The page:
Bengaluru demolition drive: A lesson for how to govern land in India3 min read . Updated: 13 Aug 2016, 03:05 AM IST
Bengaluru demolition drive has become a messy affair because of the involvement of multiplicity of agencies and how land sales have been recorded, experts say
Bengaluru: The latest demolition drive in the city is razing even half-a-century-old buildings. And, this might be the result of the way land is governed in India, according to urban experts.
The drive started last Saturday when almost 100 buildings, including houses, hotels and shops, were razed.
The Bruhat Bengaluru Mahanara Palike, or BBMP, the city’s civic body, attributed the demolition to clear encroachments from what used to be known as Rajakaluve, or more commonly referred to as storm water drains from a neighbourhood lake.
Rajakaluves are more than storm water drains, and their importance dates back to the city’s pre-modern era.
The Deccan plateau, where Bengaluru is located, is known to be water-deprived. In the absence of a river running through it, its rulers—starting from the 9th century to the Britishers—depended on man-made water reservoirs (lakes or tanks) for irrigation and domestic uses.
Rajakaluves, said Rohan D’Souza, a researcher formerly with the city’s National Institute of Advanced Study, were the canals through which these tanks were interconnected to ensure steady supply.
Bangalore has 800 kilometres of storm water drains and another 1,500km of secondary drains, according to BBMP data. This isn’t the first time the civic body has taken action against encroachments on Rajakaluves.
Over the last two years, some 1,923 encroachments were found on land that formerly had Rajakaluves. Some 822 have been cleared so far, and 1,101 still remain, according to the civic body’s data.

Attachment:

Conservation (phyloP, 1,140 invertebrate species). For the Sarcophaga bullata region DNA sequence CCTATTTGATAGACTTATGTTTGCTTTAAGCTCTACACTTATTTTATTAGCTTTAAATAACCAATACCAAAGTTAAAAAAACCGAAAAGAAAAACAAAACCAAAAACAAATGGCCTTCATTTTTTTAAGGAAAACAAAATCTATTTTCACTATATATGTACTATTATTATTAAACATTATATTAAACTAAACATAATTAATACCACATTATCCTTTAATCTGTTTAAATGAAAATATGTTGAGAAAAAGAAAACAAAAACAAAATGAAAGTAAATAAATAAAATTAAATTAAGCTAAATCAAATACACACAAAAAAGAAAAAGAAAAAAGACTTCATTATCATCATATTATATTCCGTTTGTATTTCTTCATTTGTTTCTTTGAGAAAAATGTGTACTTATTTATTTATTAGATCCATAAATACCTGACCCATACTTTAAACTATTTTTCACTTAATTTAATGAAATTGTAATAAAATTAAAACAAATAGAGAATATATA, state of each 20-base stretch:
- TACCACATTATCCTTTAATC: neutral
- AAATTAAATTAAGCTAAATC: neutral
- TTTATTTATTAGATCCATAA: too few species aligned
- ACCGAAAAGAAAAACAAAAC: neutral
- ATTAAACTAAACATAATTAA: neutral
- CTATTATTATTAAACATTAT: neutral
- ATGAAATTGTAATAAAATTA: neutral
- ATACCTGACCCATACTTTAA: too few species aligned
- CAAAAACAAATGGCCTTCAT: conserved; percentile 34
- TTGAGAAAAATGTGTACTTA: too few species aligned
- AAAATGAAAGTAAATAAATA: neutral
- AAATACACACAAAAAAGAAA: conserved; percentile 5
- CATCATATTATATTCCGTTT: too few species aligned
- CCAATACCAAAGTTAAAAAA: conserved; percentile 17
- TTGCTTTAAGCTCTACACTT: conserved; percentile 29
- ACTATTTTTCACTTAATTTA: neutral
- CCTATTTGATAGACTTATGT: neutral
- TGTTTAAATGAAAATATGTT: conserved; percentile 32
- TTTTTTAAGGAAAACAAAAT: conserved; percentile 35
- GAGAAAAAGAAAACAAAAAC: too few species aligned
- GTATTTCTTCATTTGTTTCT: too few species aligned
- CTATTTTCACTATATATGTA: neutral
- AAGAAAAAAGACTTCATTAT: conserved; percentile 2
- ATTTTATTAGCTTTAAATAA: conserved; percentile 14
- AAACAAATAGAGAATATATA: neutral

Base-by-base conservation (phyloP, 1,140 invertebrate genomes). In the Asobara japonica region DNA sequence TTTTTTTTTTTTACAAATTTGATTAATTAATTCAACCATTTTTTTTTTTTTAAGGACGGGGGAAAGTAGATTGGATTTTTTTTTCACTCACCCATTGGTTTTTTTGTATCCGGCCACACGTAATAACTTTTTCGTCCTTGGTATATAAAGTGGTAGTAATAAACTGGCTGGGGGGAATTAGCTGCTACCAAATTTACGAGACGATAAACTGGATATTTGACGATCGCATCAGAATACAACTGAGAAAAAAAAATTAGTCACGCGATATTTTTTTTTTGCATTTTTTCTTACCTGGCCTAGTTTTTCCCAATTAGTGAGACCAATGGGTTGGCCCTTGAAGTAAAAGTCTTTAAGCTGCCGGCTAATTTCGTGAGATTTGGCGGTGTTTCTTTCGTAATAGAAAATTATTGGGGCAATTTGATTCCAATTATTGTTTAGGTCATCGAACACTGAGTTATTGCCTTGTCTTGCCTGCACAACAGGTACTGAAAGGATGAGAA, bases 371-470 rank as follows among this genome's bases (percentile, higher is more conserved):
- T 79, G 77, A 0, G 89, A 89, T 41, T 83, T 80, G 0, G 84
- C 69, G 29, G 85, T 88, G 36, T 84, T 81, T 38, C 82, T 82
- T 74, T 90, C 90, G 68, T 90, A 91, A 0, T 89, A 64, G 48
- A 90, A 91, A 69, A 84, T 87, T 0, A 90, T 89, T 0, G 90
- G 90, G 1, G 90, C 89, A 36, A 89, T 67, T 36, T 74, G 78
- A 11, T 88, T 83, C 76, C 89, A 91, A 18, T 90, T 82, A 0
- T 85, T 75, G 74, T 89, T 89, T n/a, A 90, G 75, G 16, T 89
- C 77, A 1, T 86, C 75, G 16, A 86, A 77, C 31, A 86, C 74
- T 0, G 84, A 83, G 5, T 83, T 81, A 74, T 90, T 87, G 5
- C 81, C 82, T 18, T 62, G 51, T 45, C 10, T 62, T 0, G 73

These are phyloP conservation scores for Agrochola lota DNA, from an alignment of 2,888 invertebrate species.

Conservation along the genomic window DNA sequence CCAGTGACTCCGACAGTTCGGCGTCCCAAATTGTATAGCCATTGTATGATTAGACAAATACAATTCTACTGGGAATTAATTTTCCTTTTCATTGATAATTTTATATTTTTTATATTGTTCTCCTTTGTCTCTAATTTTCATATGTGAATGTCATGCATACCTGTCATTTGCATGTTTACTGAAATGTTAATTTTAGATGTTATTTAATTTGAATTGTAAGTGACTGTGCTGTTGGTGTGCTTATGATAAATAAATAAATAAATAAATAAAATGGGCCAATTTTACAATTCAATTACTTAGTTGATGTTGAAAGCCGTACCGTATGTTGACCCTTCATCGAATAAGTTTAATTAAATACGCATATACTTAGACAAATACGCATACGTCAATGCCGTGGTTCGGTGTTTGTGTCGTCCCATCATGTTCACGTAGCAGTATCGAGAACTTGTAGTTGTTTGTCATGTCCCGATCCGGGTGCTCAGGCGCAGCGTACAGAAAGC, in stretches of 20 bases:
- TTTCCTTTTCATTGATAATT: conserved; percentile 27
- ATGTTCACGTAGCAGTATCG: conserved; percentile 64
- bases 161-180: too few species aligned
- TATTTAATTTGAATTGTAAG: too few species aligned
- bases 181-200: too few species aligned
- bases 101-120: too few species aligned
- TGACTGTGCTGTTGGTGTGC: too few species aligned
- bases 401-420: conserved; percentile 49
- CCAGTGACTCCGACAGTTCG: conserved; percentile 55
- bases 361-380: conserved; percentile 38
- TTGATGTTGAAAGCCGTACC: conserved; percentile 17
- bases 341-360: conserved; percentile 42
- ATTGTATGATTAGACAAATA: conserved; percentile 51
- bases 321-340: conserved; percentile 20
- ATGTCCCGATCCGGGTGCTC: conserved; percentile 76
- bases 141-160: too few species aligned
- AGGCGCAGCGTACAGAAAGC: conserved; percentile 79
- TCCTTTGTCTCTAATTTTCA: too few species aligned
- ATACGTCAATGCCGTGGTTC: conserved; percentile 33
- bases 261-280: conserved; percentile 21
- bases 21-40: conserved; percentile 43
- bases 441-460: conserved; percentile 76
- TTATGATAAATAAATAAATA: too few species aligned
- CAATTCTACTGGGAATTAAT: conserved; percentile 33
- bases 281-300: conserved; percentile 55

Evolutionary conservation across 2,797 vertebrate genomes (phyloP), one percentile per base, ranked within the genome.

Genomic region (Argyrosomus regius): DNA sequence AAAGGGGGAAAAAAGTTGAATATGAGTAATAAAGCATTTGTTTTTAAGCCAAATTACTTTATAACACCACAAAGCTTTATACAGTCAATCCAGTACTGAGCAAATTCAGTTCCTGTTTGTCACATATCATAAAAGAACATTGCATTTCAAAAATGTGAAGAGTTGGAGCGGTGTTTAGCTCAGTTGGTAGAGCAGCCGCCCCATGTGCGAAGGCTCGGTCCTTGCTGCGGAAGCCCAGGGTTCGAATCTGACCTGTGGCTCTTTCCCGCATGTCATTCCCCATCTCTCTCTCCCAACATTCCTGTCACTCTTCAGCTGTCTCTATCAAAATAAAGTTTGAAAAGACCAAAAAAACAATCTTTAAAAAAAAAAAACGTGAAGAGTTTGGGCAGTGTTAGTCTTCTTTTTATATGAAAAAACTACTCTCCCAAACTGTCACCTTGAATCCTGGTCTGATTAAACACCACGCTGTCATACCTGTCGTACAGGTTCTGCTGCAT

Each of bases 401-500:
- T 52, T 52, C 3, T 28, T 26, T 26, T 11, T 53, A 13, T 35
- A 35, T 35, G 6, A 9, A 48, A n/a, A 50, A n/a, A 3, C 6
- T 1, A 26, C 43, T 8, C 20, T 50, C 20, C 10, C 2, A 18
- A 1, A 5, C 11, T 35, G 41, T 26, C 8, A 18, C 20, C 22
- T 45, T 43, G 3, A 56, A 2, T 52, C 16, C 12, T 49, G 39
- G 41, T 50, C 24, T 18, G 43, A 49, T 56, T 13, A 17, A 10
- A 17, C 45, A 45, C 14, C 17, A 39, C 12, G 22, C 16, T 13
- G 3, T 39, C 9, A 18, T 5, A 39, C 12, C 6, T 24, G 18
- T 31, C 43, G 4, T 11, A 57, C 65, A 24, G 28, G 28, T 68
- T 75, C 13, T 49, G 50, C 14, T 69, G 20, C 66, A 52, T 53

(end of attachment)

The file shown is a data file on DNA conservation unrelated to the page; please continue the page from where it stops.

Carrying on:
What’s caused the present mess?
Mostly, it is a problem of a multiplicity of agencies and also how land sales are recorded. According to V. Ravichandar, who was part of a government-appointed committee that recommended the trifurcation of the BBMP, the problems started when the villages were subsumed into Bangalore.
The result: old village maps, which showed drains in villages, were disregarded.
“People are confusing Khata with certificate of everything being kosher," Ravichandar said. But the Khata was merely a sale deed witnessing a transaction. “"The plot owners are taking the Khata as a security blanket. The problem is the Katha is disassociated with the earlier survey and village map information."
A BBMP official, speaking on condition of anonymity, said the civic body alone could not be blamed for the mess as there are other authorities such as Bangalore Development Authority, Bangalore Metropolitan Region Development Authority, the state revenue department and survey department are equally responsible.
In many cases, landlords and builders make fake documents and submit it to the registrar. It’s impossible to check whether all properties that apply for the Khata fall on any storm water drain or any other such violations, he added.
A short-sighted move?
Is demolition the ideal solution to the problem? Some urban planners disagree, at least in the way it is being carried out. “I’m not sure whether large-scale demolition is an ideal solution," said Rejeet Mathews, who works on urban development and planning at World Resource Institute.
“It’s only in the recent years that Bengaluru started to make strategies for development by creating a masterplan," she said.
What’s the solution?
If the civic body is not too keen to convert the land parcels into its original setting, it could apply some retrofitting techniques like asking people to pay up fines to set the record straight and allow them to live in that area, said Mathews.
But if they are too keen on the restoration of storm water drains as it was, the measures need to be well thought out before execution, she added.
“Someone who owns that land for generations needs to be compensated. But compensation is a huge problem since land is very expensive. There are projects like PRR [Peripheral Ring Road] that are stuck for more than a decade because of this [non-purchase of land]," she said.
Ideally, such restoration should be reserved for the environmentally-sensitive areas in the city’s peripheries, said Mathews.
Besides, what’s the upshot of such demolition drives?
“Slums are known to proliferate in environmentally-sensitive areas or less-claimed lands ... so in general, the poor population will be the first to get hit," she added.